Backers tout Amendment 1 on the November ballot as a consumer protection measure, but critics and editorial boards malign the effort as an attempt to hinder the development of alternative fuels.
The proposal — backed by Consumers for Smart Solar, with massive financial support from the state’s energy giants — would enshrine in the Florida Constitution existing rules regarding the use of solar energy by private property owners.
The proposal also includes a more contention provision, which states that those who haven’t installed solar on their property “are not required to subsidize the costs of backup power and electric grid access to those who do.”
Eric Silagy, president and CEO of Juno Beach-based Florida Power & Light, strongly defended the proposal as the most “plainly written amendment I’ve seen in a long time.”
“It’s pretty clear,” Silagy said. “I don’t think there is anything sinister or nefarious…”
Instead, he said the proposal guarantees consumer protections that now could be usurped by local and state government rule changes.
Silagy said his company, the state’s largest energy provider, joined the effort because of its support for solar in Florida. FPL has put up nearly $5.5 million for the Smart Solar effort.
“Here’s want we have done. We’ve installed and operate more solar than anybody else in Florida as a company.” Silagy said. “And I’ve got three solar plants that are under construction right now that are being built for less money than any plant in the history of the country. We’re going to have one million solar panels operating by the end of the year. People should just read the amendment and make up their own minds.”
It’s the non-subsidization language, however, that has proponents of solar power up in arms.
Stephen Smith, executive director of the Southern Alliance for Clean Energy, said the “carefully focused-group” ballot language could result in “discriminatory charges” against rooftop solar users.
“We have seen in their filings before the Florida Public Service Commission that what they intend to do is, if you are a customer and put solar on your house, and you’re able to exchange that with the grid during the day and pull that power back at night, they don’t like that. They want to penalize that, because when you’re not buying power from them they’re not making as much money,” Smith said.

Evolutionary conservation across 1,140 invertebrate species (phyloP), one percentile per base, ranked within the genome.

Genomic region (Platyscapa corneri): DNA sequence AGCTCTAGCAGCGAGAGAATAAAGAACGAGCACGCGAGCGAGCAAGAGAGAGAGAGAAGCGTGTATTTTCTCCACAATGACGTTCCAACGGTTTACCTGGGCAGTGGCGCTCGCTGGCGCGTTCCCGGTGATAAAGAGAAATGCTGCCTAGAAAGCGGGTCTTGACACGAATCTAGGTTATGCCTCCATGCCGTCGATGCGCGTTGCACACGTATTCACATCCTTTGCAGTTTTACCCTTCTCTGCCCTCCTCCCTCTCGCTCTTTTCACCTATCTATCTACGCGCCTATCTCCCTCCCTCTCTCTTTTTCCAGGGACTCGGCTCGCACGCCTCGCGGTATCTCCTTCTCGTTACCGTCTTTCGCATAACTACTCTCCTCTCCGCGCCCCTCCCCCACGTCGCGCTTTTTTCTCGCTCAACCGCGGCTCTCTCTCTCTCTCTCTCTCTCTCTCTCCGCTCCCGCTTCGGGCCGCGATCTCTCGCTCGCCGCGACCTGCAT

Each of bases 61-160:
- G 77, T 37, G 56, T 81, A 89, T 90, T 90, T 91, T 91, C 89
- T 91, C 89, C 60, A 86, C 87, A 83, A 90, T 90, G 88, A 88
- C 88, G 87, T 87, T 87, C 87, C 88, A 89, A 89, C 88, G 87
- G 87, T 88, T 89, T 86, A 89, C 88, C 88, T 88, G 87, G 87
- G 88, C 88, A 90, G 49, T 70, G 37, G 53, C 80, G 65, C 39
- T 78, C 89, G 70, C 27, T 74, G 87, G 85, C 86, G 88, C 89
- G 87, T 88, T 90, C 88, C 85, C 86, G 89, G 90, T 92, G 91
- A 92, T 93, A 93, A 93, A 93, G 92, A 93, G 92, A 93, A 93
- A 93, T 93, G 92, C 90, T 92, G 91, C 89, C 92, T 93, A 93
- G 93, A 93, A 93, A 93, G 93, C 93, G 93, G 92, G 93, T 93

The Consumers for Smart Solar amendment was introduced last year after the group “Floridians for Solar Choice” launched a petition drive for a ballot initiative that sought to increase the use of solar power. The Floridians for Solar Choice initiative would ease regulations and allow businesses to generate and sell up to two megawatts of solar power to customers on the same or neighboring properties.
A driving force behind Floridians for Solar Choice — which failed to obtain the requisite signatures to appear on the 2016 ballot — was Southern Alliance for Clean Energy, whose financial backers are shielded from public record.
Critics contend Amendment 1 is aimed at maintaining each giant utility’s hold on their part of the energy market in Florida.
Florida Supreme Court Justice Barbara Pariente, in a dissenting opinion on the ballot language, wrote that the proposal is “masquerading as a pro-solar energy initiative.”
Silagy dismissed such assertions.
“I know it’s a popular story line to say this is just the utilities that are trying to protect a monopoly, but we don’t have a monopoly on roof top solar, ground-mounted solar or anything else,” Silagy said.
More than three-quarters of the $21 million raised by Consumers for Smart Solar thus far has come from the state’s four largest utilities — FPL, Duke Energy, Tampa Electric Co. and Gulf Power. Duke Energy contributed $5.7 million, Tampa Electric Co. provided $3 million, and Gulf Power gave $2.1 million, in addition to FPL’s $5.5 million.
With ballots already in the mail, recent polls by the Polling Institute at Saint Leo University and the Florida Chamber of Commerce found that Floridians appear ready to approve the proposed amendment.
The Saint Leo survey found support for the proposal has grown from 77.3 percent in June to 84 percent in September, well above the 60 percent needed for passage.
Meanwhile, a poll conducted last month by the Florida Chamber of Commerce, which supports the proposal, put support for Amendment 1 at 66 percent, with 16 percent opposed.
“Despite the lack of knowledge about what the amendment would actually do, it looks poised for success,” said Frank Orlando, director of the Saint Leo University Polling Institute and a political science instructor at the university. “The utility companies have spent the money to wage a very successful campaign presenting the issue to the public, while the pro alternative-energy groups have had a much more difficult time marshaling the opposition.”